IMPORTANT COLORING TIP: Only apply a drop or two of color at a time; you can always add more later, but it’s very hard to fix frosting with too much color. If you need an even smaller amount than a drop, dip a toothpick in the gel and swirl it into the frosting.
Next, insert the grass piping tip into your piping bag (or fasten into the coupler, if you use one) and snip off the tip of the bag. Use a food-safe paintbrush and a bit of black food coloring gel to draw two or three stripes on the inside of the bag. This little step adds streaks of color as your icing is piped out, creating a very realistic color gradation on the hedgehog spikes.
Then, place a bit of your colored buttercream and a bit of the lighter Nutella-only buttercream into the striped bag and begin piping short spikes onto the hedgehog’s head, sides, and back (leave the white frosting plain for the face and arms.) It helps to apply quick, yet forceful bursts of pressure to the piping bag, and pull away quickly to really give the “spikey” appearance. If you are nervous to start, try piping onto a plate or napkin a few times, first.
As you pipe, notice how the buttercream color may begin to change periodically. Use this how you like, to go back and add more color variation to certain places you may feel need it.
DESIGN TIP: I chose to curve the edge of the spiked area in just a bit towards the bottom of the white, to give the appearance of a less-rigid, more cartoon-like hedgehog.
Finally, once you finish piping all of the spikes, review your work, and fill in any spots that are a little bare or were smudged while you worked.
Next, we will begin to create the peachy face, arms, and feet of your hedgehog – now he is really going to get cute!
First, tear off about half of your fondant, and use a toothpick to add some yellow and a bit of red food gel coloring to it. Roll the fondant around to mix the color, and adjust if necessary.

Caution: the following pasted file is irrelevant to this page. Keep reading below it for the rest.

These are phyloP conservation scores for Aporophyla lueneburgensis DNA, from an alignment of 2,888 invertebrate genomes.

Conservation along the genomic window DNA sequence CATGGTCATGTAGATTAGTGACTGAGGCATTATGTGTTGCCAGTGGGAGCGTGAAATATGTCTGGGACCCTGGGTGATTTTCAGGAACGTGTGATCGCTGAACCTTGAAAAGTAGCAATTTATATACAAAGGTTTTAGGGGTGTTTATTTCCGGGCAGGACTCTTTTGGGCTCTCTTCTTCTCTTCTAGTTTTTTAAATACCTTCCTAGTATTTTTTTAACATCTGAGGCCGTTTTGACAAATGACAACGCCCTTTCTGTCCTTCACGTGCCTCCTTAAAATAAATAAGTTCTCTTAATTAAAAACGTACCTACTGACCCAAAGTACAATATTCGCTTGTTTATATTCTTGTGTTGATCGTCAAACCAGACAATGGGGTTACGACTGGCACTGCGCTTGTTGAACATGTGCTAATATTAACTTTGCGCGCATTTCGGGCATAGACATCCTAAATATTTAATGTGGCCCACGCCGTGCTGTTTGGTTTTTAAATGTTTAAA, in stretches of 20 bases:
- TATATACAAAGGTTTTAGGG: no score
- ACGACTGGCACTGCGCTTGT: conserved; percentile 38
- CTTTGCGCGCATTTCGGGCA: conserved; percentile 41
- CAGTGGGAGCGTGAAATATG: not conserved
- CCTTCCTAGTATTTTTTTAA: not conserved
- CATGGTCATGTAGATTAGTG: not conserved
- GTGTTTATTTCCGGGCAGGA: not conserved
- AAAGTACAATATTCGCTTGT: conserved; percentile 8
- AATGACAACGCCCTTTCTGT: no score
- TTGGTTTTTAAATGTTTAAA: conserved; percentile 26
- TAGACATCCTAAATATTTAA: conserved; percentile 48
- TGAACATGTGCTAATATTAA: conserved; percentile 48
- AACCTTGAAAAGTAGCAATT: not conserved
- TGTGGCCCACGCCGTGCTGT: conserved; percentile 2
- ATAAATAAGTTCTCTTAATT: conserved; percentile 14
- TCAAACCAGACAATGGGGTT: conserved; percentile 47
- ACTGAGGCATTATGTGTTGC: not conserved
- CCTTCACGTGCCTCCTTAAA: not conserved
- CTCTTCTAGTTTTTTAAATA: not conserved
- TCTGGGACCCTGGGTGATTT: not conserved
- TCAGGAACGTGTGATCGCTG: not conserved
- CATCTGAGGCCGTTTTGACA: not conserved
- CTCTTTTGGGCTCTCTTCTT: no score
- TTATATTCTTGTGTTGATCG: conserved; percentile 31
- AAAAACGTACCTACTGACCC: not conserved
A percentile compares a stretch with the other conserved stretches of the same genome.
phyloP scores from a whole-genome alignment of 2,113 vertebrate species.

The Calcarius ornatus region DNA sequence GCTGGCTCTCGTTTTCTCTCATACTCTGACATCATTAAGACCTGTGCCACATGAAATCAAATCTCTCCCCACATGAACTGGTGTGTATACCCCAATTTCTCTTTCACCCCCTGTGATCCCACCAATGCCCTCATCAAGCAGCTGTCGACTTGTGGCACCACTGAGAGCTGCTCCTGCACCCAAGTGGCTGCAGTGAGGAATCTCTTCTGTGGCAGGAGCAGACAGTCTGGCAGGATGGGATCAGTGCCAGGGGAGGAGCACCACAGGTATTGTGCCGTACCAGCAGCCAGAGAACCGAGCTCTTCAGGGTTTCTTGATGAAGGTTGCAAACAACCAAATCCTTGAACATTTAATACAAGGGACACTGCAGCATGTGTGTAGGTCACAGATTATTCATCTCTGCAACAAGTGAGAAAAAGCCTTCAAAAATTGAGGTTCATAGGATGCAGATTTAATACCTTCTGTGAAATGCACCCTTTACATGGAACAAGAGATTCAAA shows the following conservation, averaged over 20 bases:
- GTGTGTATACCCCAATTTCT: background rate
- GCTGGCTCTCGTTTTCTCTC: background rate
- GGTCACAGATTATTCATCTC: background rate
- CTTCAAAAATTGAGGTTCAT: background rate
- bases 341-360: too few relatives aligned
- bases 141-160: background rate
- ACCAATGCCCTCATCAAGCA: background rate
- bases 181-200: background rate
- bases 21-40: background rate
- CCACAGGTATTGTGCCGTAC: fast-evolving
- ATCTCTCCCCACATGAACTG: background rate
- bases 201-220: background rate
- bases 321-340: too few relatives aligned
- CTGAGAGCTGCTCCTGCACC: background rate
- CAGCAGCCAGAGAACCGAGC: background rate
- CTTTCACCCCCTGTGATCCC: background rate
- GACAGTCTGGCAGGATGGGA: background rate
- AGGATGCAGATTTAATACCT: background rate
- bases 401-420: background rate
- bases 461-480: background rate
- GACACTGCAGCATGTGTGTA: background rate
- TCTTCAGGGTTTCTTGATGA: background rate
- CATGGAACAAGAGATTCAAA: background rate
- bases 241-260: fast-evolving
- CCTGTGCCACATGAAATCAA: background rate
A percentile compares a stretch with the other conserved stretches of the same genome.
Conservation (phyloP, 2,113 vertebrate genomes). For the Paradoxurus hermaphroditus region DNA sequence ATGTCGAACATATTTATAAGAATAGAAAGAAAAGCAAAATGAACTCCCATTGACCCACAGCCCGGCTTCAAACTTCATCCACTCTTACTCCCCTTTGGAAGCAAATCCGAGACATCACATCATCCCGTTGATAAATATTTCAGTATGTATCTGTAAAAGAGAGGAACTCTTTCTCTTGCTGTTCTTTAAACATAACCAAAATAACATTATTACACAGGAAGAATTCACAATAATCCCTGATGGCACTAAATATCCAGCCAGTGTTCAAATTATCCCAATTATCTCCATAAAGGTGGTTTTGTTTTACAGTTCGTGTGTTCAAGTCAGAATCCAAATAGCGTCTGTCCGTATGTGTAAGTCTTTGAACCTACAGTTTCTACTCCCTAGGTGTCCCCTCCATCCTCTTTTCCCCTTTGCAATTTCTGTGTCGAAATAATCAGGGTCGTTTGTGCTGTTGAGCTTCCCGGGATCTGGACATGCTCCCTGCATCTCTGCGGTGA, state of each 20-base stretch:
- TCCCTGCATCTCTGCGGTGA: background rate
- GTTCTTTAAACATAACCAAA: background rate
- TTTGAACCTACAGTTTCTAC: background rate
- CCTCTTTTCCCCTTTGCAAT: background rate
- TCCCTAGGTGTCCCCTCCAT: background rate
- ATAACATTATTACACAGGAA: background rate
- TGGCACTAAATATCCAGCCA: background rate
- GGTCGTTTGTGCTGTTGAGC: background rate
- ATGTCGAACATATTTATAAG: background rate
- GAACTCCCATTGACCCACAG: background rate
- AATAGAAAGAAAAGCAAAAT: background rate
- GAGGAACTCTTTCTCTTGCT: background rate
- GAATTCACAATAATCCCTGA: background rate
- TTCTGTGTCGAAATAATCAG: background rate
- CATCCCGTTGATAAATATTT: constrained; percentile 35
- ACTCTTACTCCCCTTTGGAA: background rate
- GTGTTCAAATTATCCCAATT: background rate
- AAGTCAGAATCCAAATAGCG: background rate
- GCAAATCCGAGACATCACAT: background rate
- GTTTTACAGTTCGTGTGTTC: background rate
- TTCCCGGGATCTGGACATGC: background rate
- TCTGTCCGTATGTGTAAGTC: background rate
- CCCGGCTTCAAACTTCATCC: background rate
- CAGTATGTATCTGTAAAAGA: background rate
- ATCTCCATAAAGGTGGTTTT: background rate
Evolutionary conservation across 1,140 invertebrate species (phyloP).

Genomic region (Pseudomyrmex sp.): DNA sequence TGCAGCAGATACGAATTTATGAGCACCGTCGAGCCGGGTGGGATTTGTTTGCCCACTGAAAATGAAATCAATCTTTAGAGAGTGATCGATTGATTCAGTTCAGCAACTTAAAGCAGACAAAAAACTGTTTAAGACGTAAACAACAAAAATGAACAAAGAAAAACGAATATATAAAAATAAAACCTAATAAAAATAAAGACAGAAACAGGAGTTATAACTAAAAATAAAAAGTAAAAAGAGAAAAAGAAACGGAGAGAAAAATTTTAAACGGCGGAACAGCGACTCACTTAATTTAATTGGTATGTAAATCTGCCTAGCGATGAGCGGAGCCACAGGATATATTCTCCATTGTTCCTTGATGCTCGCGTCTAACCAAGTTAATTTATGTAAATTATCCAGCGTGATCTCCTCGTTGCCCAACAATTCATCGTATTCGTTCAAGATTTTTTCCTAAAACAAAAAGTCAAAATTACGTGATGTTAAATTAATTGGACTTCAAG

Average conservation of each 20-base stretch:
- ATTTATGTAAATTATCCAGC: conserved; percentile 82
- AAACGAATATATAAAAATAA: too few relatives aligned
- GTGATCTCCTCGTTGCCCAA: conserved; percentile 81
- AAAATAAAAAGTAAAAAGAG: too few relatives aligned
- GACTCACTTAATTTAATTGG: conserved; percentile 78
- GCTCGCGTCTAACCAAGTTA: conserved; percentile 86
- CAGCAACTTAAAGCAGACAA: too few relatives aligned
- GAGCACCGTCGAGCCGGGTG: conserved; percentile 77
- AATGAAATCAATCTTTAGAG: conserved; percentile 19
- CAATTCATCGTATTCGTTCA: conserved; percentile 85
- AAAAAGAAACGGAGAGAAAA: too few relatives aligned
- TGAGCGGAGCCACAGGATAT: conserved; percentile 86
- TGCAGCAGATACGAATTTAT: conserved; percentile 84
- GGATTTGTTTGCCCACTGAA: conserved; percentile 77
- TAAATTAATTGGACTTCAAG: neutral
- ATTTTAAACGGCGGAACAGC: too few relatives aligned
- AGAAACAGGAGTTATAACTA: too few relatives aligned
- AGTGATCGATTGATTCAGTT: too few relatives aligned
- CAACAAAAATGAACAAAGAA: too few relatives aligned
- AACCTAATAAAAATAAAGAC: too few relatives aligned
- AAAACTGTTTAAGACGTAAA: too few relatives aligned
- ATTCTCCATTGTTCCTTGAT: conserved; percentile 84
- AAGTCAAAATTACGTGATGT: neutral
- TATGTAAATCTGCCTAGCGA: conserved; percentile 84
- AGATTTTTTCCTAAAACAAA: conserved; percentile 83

Pinch off two small pieces of the same size to create the feet, and roll each into an ovular, egg shape. Then, place them at the bottom of the hedgehog, pressing the fondant into the frosting a bit. Using a toothpick, make two small “dents” into each foot, to give the appearance of little toes.
Next, roll out two longer shapes to create little arms for your hedgehog. I created mine to angle towards the center to hold a flowerpot. However, you can just let them hang to the sides, connect so he “hold hands”, or whatever you imagine!
Finally, use a rolling pin (or a muddler, or even a cup) to flatten the remaining tan fondant. Grab a butter knife (a spoon could also work) and carve out the hedgehog’s face. I wanted him to have HUGE eyes, so I shaped two large circles and a smaller, curved triangle (pointing downwards) for his mouth area. Place it gently on the hedgehog.
Use some more white fondant, this time colored with a tiny bit of black, to roll out a small sphere for the hedgehog’s nose, and two larger circles for the outside layer of his eyes. Then, use the paintbrush to apply the black gel coloring straight to the fondant. This gives that nice, cartoon-like shine and saturation.
Next, shape the following details out of fresh fondant:
- Two larger white egg shapes, flattened slightly on each edge, to create ears.
- Four light pink spheres, flattened fully, to create the inside of the ears and the “blushed” cheeks.
- Two smaller white spheres, flattened fully, to create the main “reflection” in the eyes.
- Four smallest white spheres, flattened fully, to create the tinier “reflection” in the eyes.
- One orange trapezoid (start with a rectangle) with the wider end doubled over, to create the flower pot.
- One green thin shape, bent at the end to create a stem and leaf.
- Six tiny spheres (five orange, one yellow), pressed together to create petals of the flower.
Finally, your hedgehog is just about finished! Spoon some of the remaining toasted hazelnuts around the bottom of the cake to replicate dirt. After all, hedgehogs are little woodland creatures!
And, with that, your hedgehog cake is finished!
Make sure to take A LOT of photos, because, with the delicious chocolate-hazelnut flavoring, cutting into this cute little creation is inevitable! 🙂
You can store your cake, covered, for a few days at room temperature, but it probably won’t last that long before being gobbled up! 😉
Have you ever baked any type of character or creature before? I’d love to hear your ideas! Leave me a comment below and let me know!
This chocolate cake recipe is adapted with the inspiration from my moist chocolate mocha cupcake recipe! You can check those out by clicking here. Instead of frosting the cupcakes like normal, try using the grass tip and making MINI hedgehogs!! A cute, simple idea if you’re in a time pinch!
Don’t forget to find me on Instagram so we can keep in touch, and be sure to tag me in any photos you post of your cake-based animal creations! I love to see your works of culinary art.
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Take care guys! Until next time…